Modeling the Financial Crisis [ From Nature ]

This week’s issue of Nature offers two brief but meaningful articles on the financial crisis. Here are the abstracts:

Financial Systems: Ecology and Economics (By Neil Johnson & Thomas Lux): “In the run-up to the recent financial crisis, an increasingly elaborate set of financial instruments emerged, intended to optimize returns to individual institutions with seemingly minimal risk. Essentially no attention was given to their possible effects on the stability of the system as a whole. Drawing analogies with the dynamics of ecological food webs and with networks within which infectious diseases spread, we explore the interplay between complexity and stability in deliberately simplified models of financial networks. We suggest some policy lessons that can be drawn from such models, with the explicit aim of minimizing systemic risk.”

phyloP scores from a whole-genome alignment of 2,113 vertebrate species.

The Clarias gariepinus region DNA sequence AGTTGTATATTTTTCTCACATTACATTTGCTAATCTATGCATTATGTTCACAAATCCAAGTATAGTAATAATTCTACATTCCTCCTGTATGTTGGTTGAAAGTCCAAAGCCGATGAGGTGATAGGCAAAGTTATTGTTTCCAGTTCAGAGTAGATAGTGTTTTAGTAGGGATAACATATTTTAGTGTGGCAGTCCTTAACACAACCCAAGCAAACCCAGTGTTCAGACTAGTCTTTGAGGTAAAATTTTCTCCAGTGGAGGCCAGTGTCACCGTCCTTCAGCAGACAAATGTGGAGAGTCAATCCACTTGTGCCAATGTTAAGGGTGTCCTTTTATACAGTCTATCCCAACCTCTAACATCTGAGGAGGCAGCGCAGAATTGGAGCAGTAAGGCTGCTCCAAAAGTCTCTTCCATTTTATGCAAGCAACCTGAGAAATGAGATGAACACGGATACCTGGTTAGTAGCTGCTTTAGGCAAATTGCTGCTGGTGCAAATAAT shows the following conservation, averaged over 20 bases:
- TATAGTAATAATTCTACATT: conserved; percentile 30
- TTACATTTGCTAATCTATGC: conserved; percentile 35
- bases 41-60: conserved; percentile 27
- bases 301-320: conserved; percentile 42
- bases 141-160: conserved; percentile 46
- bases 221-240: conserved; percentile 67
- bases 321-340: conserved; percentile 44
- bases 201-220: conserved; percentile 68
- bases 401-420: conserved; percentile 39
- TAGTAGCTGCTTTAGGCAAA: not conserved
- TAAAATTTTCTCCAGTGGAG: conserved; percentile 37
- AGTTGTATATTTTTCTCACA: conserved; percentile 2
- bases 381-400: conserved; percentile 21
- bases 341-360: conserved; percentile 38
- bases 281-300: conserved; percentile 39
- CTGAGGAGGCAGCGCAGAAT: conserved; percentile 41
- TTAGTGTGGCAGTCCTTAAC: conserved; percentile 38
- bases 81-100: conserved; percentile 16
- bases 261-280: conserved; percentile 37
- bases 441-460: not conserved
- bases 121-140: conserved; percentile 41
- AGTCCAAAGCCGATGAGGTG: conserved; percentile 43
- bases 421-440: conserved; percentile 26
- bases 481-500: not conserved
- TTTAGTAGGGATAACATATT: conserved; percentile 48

Systemic Risk in Banking Ecosystems (By Andrew G. Haldane & Robert M. May): “In the run-up to the recent financial crisis, an increasingly elaborate set of financial instruments emerged, intended to optimize returns to individual institutions with seemingly minimal risk. Essentially no attention was given to their possible effects on the stability of the system as a whole. Drawing analogies with the dynamics of ecological food webs and with networks within which infectious diseases spread, we explore the interplay between complexity and stability in deliberately simplified models of financial networks. We suggest some policy lessons that can be drawn from such models, with the explicit aim of minimizing systemic risk.”

 

3 thoughts on “Modeling the Financial Crisis [ From Nature ]”

  1. Dear Sir

    You have posted identical abstracts/excerpts for what are supposed to be two different articles.

    Yours Sincerely

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